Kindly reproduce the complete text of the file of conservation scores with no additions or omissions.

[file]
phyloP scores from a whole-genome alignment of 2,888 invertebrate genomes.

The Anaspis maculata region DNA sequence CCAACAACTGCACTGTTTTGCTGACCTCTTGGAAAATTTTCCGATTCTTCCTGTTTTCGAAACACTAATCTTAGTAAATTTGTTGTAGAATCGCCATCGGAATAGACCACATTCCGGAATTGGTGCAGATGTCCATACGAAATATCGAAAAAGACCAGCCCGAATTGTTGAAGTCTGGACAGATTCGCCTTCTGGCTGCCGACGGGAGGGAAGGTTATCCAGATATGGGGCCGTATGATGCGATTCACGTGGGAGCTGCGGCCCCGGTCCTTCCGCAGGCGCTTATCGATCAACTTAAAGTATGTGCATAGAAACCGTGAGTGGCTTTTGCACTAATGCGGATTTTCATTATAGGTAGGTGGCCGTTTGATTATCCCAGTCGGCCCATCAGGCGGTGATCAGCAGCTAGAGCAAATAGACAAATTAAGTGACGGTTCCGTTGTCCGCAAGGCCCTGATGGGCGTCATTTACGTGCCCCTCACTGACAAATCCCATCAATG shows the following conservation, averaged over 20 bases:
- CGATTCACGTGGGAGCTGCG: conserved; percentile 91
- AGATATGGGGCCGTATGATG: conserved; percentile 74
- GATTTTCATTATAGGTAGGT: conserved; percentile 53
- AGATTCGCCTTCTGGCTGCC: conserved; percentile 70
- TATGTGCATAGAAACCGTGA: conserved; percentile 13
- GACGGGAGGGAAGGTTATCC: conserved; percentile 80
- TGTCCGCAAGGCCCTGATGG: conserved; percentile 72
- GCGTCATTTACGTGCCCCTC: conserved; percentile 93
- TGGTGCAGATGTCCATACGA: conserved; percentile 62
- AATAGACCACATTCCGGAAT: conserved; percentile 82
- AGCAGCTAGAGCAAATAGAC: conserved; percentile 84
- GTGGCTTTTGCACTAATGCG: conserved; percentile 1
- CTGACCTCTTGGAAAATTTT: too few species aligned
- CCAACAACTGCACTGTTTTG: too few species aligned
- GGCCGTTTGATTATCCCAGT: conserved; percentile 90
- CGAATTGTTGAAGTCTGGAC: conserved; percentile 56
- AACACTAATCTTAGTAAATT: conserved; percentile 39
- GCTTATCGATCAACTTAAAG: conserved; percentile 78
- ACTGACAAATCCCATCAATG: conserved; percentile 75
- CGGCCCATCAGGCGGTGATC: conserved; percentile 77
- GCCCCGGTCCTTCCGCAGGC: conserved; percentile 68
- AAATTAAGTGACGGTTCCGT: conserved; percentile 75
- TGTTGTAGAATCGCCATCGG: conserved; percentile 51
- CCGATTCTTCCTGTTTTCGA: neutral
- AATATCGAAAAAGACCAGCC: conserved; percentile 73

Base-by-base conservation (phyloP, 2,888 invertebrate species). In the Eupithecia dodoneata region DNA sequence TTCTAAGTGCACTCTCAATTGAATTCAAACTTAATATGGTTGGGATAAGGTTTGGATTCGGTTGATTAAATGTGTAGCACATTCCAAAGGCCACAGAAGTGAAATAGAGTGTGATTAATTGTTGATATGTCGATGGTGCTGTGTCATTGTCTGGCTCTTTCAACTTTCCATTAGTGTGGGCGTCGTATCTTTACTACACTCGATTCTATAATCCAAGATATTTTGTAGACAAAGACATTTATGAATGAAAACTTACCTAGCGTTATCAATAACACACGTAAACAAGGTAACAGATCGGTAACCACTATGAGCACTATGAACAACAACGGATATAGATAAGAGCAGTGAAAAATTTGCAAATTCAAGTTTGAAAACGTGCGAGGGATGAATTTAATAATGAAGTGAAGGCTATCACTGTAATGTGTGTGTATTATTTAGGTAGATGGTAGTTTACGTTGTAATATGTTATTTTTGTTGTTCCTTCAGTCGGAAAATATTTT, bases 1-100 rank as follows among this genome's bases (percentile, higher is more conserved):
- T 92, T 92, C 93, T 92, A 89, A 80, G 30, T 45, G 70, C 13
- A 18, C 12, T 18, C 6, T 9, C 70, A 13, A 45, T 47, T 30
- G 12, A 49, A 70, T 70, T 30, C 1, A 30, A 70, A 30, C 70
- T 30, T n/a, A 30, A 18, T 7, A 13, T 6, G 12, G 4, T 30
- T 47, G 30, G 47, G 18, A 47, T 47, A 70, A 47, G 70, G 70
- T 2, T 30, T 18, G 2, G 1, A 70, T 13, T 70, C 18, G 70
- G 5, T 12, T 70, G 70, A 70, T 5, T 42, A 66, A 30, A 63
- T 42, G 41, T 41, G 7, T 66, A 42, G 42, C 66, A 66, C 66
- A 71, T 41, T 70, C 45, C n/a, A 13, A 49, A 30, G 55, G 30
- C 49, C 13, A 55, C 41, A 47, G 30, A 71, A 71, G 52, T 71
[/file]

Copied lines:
phyloP scores from a whole-genome alignment of 2,888 invertebrate genomes.

The Anaspis maculata region DNA sequence CCAACAACTGCACTGTTTTGCTGACCTCTTGGAAAATTTTCCGATTCTTCCTGTTTTCGAAACACTAATCTTAGTAAATTTGTTGTAGAATCGCCATCGGAATAGACCACATTCCGGAATTGGTGCAGATGTCCATACGAAATATCGAAAAAGACCAGCCCGAATTGTTGAAGTCTGGACAGATTCGCCTTCTGGCTGCCGACGGGAGGGAAGGTTATCCAGATATGGGGCCGTATGATGCGATTCACGTGGGAGCTGCGGCCCCGGTCCTTCCGCAGGCGCTTATCGATCAACTTAAAGTATGTGCATAGAAACCGTGAGTGGCTTTTGCACTAATGCGGATTTTCATTATAGGTAGGTGGCCGTTTGATTATCCCAGTCGGCCCATCAGGCGGTGATCAGCAGCTAGAGCAAATAGACAAATTAAGTGACGGTTCCGTTGTCCGCAAGGCCCTGATGGGCGTCATTTACGTGCCCCTCACTGACAAATCCCATCAATG shows the following conservation, averaged over 20 bases:
- CGATTCACGTGGGAGCTGCG: conserved; percentile 91
- AGATATGGGGCCGTATGATG: conserved; percentile 74
- GATTTTCATTATAGGTAGGT: conserved; percentile 53
- AGATTCGCCTTCTGGCTGCC: conserved; percentile 70
- TATGTGCATAGAAACCGTGA: conserved; percentile 13
- GACGGGAGGGAAGGTTATCC: conserved; percentile 80
- TGTCCGCAAGGCCCTGATGG: conserved; percentile 72
- GCGTCATTTACGTGCCCCTC: conserved; percentile 93
- TGGTGCAGATGTCCATACGA: conserved; percentile 62
- AATAGACCACATTCCGGAAT: conserved; percentile 82
- AGCAGCTAGAGCAAATAGAC: conserved; percentile 84
- GTGGCTTTTGCACTAATGCG: conserved; percentile 1
- CTGACCTCTTGGAAAATTTT: too few species aligned
- CCAACAACTGCACTGTTTTG: too few species aligned
- GGCCGTTTGATTATCCCAGT: conserved; percentile 90
- CGAATTGTTGAAGTCTGGAC: conserved; percentile 56
- AACACTAATCTTAGTAAATT: conserved; percentile 39
- GCTTATCGATCAACTTAAAG: conserved; percentile 78
- ACTGACAAATCCCATCAATG: conserved; percentile 75
- CGGCCCATCAGGCGGTGATC: conserved; percentile 77
- GCCCCGGTCCTTCCGCAGGC: conserved; percentile 68
- AAATTAAGTGACGGTTCCGT: conserved; percentile 75
- TGTTGTAGAATCGCCATCGG: conserved; percentile 51
- CCGATTCTTCCTGTTTTCGA: neutral
- AATATCGAAAAAGACCAGCC: conserved; percentile 73

Base-by-base conservation (phyloP, 2,888 invertebrate species). In the Eupithecia dodoneata region DNA sequence TTCTAAGTGCACTCTCAATTGAATTCAAACTTAATATGGTTGGGATAAGGTTTGGATTCGGTTGATTAAATGTGTAGCACATTCCAAAGGCCACAGAAGTGAAATAGAGTGTGATTAATTGTTGATATGTCGATGGTGCTGTGTCATTGTCTGGCTCTTTCAACTTTCCATTAGTGTGGGCGTCGTATCTTTACTACACTCGATTCTATAATCCAAGATATTTTGTAGACAAAGACATTTATGAATGAAAACTTACCTAGCGTTATCAATAACACACGTAAACAAGGTAACAGATCGGTAACCACTATGAGCACTATGAACAACAACGGATATAGATAAGAGCAGTGAAAAATTTGCAAATTCAAGTTTGAAAACGTGCGAGGGATGAATTTAATAATGAAGTGAAGGCTATCACTGTAATGTGTGTGTATTATTTAGGTAGATGGTAGTTTACGTTGTAATATGTTATTTTTGTTGTTCCTTCAGTCGGAAAATATTTT, bases 1-100 rank as follows among this genome's bases (percentile, higher is more conserved):
- T 92, T 92, C 93, T 92, A 89, A 80, G 30, T 45, G 70, C 13
- A 18, C 12, T 18, C 6, T 9, C 70, A 13, A 45, T 47, T 30
- G 12, A 49, A 70, T 70, T 30, C 1, A 30, A 70, A 30, C 70
- T 30, T n/a, A 30, A 18, T 7, A 13, T 6, G 12, G 4, T 30
- T 47, G 30, G 47, G 18, A 47, T 47, A 70, A 47, G 70, G 70
- T 2, T 30, T 18, G 2, G 1, A 70, T 13, T 70, C 18, G 70
- G 5, T 12, T 70, G 70, A 70, T 5, T 42, A 66, A 30, A 63
- T 42, G 41, T 41, G 7, T 66, A 42, G 42, C 66, A 66, C 66
- A 71, T 41, T 70, C 45, C n/a, A 13, A 49, A 30, G 55, G 30
- C 49, C 13, A 55, C 41, A 47, G 30, A 71, A 71, G 52, T 71